Jude the Obscure
Hardy breaks a ton of barriers, people. While Sue Bridehead might not be the ideal poster child for the feminist movement, with her indecisiveness and her change of heart at the end of the novel, she is definitely way ahead of her time. Her views on marriage and the independence of women resemble our contemporary ideas way more than a lot of the other characters' in Jude the Obscure. Still, while Hardy uses Sue to take aim at a lot of the ignorant, prejudiced ideas about women circulating in his time, he is still not above creating Arabella, the totally two-dimensional, gold-digging, villainous woman antagonist.
Questions About Gender
- Sue says, 'she has no fear of men.' How does this affect the way she acts in Victorian society?
- Sue is often seen as the rebel when it comes to female characters in the novel. How could you argue that Arabella is also rebellious against gender roles in her own way?
- How does Hardy link the idea of honor to the idea of being a man?
- Does Hardy portray men differently from the way he portrays women? If there is no difference, how might that be significant to his approach towards gender in the novel? If he does distinguish between the two genders, how might that also be important to our understanding of gender in Jude the Obscure?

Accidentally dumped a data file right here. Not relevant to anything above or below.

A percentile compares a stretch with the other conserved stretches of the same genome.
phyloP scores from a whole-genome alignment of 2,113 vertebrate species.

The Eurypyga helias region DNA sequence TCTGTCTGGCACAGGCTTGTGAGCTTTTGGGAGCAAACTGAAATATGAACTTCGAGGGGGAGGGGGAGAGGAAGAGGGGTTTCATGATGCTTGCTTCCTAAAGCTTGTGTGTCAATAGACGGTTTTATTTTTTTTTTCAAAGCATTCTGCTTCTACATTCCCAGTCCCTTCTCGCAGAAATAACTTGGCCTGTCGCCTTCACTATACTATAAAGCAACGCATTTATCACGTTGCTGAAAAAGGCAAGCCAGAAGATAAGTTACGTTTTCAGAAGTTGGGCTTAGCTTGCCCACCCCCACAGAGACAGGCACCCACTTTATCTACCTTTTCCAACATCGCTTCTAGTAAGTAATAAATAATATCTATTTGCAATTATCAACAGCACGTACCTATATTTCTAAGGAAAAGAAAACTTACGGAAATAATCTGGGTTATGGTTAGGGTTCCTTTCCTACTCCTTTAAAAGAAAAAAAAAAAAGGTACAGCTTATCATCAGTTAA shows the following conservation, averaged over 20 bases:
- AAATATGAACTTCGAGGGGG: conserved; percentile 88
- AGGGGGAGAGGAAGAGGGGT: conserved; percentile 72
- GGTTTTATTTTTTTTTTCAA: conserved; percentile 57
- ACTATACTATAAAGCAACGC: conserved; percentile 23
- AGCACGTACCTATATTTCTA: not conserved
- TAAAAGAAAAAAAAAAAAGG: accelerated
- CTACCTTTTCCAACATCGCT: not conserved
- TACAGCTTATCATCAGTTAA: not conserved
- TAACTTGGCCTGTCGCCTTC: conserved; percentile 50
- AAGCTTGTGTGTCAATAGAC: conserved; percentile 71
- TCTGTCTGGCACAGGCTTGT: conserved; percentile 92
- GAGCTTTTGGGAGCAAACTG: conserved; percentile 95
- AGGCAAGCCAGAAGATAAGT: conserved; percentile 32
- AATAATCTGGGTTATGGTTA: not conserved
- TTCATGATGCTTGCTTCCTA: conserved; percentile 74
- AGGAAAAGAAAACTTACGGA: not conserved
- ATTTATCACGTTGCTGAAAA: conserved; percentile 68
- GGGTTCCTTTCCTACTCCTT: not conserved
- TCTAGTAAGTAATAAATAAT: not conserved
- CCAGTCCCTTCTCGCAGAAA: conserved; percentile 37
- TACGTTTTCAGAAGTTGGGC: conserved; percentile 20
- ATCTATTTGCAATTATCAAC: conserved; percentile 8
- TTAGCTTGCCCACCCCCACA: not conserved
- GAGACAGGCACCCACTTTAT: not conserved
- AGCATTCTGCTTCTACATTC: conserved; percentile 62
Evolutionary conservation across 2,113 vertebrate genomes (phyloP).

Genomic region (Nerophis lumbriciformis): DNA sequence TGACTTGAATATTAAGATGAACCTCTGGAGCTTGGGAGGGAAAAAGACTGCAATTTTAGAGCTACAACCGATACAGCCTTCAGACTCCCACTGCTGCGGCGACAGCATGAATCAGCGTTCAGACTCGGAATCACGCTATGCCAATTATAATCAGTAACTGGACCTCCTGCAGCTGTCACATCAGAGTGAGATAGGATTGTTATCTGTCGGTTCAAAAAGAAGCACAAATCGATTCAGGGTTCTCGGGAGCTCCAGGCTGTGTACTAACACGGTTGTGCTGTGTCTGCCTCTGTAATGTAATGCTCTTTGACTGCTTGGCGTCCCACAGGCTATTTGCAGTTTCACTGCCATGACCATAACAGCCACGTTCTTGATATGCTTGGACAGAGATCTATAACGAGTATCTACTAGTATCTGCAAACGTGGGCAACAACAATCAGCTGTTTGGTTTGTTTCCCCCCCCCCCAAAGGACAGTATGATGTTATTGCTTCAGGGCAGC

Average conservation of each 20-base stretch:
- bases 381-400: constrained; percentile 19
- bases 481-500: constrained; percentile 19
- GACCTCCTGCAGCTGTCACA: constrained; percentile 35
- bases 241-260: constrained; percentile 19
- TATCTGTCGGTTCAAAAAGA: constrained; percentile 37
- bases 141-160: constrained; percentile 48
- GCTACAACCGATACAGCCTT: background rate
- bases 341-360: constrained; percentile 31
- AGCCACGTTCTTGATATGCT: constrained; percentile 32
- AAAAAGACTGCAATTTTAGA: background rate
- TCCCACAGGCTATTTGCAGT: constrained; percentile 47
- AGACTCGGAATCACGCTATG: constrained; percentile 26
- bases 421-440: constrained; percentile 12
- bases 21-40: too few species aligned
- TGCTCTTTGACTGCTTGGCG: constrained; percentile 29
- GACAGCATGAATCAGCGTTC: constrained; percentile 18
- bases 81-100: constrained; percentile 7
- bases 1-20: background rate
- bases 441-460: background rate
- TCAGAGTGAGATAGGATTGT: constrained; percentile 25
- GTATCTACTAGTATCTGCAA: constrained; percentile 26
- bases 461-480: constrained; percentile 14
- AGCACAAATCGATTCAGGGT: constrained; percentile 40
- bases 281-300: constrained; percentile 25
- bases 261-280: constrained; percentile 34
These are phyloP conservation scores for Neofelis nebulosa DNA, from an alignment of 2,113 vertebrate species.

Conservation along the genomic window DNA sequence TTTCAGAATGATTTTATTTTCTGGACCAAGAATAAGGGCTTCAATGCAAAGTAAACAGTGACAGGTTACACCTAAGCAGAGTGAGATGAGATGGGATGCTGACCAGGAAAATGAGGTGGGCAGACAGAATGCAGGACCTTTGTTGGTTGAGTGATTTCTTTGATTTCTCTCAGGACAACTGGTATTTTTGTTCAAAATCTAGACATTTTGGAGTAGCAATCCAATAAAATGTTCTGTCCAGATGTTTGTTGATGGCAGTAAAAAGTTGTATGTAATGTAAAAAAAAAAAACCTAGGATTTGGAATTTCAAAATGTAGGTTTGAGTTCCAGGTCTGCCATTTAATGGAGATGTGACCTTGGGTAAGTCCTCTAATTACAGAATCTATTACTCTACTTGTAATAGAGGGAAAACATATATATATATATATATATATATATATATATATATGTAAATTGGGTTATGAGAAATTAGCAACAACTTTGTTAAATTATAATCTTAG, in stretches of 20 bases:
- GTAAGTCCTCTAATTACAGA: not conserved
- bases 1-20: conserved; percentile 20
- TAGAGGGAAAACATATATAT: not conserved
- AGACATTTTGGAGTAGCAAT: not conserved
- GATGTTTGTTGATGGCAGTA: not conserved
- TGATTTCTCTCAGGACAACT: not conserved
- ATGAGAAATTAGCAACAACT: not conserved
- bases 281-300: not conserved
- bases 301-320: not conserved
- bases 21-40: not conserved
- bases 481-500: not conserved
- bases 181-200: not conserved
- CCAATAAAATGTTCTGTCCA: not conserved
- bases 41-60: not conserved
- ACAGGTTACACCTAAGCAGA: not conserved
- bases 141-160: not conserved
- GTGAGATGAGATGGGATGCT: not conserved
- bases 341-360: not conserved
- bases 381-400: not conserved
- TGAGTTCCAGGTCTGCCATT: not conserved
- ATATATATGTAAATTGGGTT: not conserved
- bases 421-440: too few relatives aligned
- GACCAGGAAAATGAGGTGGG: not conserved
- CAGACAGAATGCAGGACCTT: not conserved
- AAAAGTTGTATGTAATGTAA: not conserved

- If you were making a movie of the book, who would play Sue Bridehead?
- Hardy takes aim at the venerable institutions of the Church and higher education. What institutions do you think Hardy would take aim at if he were writing a similar story today? (And no, he would not be a reanimated zombie while writing—then his only issue would be braaaaaiiiiiins.)
Chew on This
While Jude the Obscure strongly criticizes assumptions about gender that were particularly rigid in the Victorian era, we still recognize a lot of the same debates in the novel as ongoing issues today.
Hardy's portrayal of the elitism of Christminster's university culture continues to ring true today, as higher education becomes more and more expensive and difficult to access for working class kids.